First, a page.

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- List earns 1st N’wide title at S. Georgia Classic
April 30, 2012
- Phil Mickelson mentally superior to Tiger Woods at Pebble Beach
February 14, 2012
Make your own kitchen compost container? Are you kidding me? I am laughing out loud just thinking about it. Okay, if you mean using an old Yogurt container and storing it in the fridge. But when it comes to keeping rotting food in my kitchen, I think I will leave container design to the professionals. Although I maintain that composting is not super difficult, I do rely on products that others have designed and manufactured. I’m proud to show off my worm bins when I have company, but I don’t want my guests to know that I’m a home composter from the smell of my kitchen.
Adding your food waste to a compost pail as a part of your daily routine makes home composting a snap. Once a week add dump the pail into your home composter and before you know it, you’ll have nutrient-rich compost. It’s a great way to reduce the amount of trash you add to the landfill and the amount of water that you flush down the kitchen sink when using the garbage disposer.
If you are looking for plans for how to make your own backyard compost tumbler without spending a lot of money, check out this video that was posted on YouTube.com. It’s not as small as the Envirocycle Compost Tumbler, but not much larger than the pickle barrel that is used to make it and if you can get someone to paint something clever or attractive on the barrel, it would probably add an element of interest to your backyard. If you find more than one pickle barrel, you can use the second one as a rain barrel! Often you can find barrels for around $10 from drum and barrel suppliers.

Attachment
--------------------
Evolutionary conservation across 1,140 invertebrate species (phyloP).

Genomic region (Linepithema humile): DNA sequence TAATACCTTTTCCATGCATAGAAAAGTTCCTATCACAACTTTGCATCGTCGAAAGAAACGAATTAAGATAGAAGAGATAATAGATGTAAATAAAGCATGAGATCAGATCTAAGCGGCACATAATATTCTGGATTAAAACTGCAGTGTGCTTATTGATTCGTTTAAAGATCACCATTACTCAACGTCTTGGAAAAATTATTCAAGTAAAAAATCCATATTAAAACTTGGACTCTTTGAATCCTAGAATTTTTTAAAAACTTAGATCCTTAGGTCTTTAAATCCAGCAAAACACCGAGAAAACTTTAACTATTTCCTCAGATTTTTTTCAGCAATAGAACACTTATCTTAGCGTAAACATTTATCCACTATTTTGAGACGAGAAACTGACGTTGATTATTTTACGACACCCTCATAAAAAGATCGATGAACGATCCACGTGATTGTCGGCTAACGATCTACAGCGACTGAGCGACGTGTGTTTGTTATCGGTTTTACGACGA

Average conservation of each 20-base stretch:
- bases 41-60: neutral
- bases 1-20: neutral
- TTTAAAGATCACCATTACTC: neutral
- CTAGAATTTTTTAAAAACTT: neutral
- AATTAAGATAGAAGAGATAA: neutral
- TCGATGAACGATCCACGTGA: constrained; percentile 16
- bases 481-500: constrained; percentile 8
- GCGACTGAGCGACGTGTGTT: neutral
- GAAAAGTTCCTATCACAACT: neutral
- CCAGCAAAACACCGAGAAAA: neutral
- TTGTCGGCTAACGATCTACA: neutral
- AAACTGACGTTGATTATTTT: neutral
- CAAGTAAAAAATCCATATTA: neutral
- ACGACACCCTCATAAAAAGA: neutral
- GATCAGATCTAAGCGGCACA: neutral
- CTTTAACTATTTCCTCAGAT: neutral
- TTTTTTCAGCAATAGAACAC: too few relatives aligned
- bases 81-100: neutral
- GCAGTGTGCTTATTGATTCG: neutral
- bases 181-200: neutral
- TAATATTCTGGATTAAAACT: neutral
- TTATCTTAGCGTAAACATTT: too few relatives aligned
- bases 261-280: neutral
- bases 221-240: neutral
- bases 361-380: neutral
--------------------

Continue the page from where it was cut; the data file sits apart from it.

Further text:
Have you seen the Norpro bamboo kitchen compost container? I don’t see any reviews on it yet, but it looks gorgeous. It has two charcoal filters, is made of natural sustainable bamboo and hopefully it will measure up to other Norpro kitchen compost containers that we have seen. I could definitely live with one of these on my kitchen countertop.
An indoor composter solves several common problems for many home composters. For one thing, winter is not conducive to composting. Cold temperatures and snow don’t do much for a hot composting heap and who wants to haul waste out into the cold anyway. An indoor composter also adds a convenience to composting that encourages less enthusiastic family members to participate. “If it’s easy, I’ll do it!” For apartment and urban composters, an indoor composter may be the only option, as many have little or no outdoor space. Fortunately, there are several options for indoor composting, including worm bins, Naturemill’s Automatic Composter and for those with basement space, one or two Envirocycle Compost Tumblers might work very well. The All Seasons Bokashi method does require finishing in the ground, so it’s not going to work for everyone, but some people love it.
This week, I’ve been learning from my worm bins. Maybe I should say I’ve been learning from my worms through trial and error (nah, let’s call it trial and improvement). I added the second worm bin to my Worm Factory 360 about five days ago with the intention of layering the “ingredients” in the tray a little differently than I did in the first tray. Each time I added food to my original tray, I was lifting up the shredded paper and placing the food below it. I added damp shredded paper on top when I added food, but seldom did I see worms crawling around in the three inches of shredded paper. Worm castings were building up and both food and paper wasted seemed to disappear, but I am so far happier with my layering system on my new tray. I started it with food waste in the bottom to attract worms to climb up from below. Then I added dry leaves and then about an inch or less of damp shredded paper. Now each time I add food waste, I add dry leaves if they are available and shredded paper. (Tip: I actually add dry shredded paper and then use the mist setting on my hose nozzle to dampen it.) The result is that many worms have climbed up and seem to be thriving in the new tray. I open the lid and see worms squirming around in the shredded paper and in the food waste below. I feel like I will be able to add food more often this way and have a better grip on how much the worms are eating.
It is strange, now that I have a second tray, to not be able to look below at the first tray and see how things are going. I could lift up the second tray, but am afraid I might squish a worm when I put it back down, so I’ll try to refrain!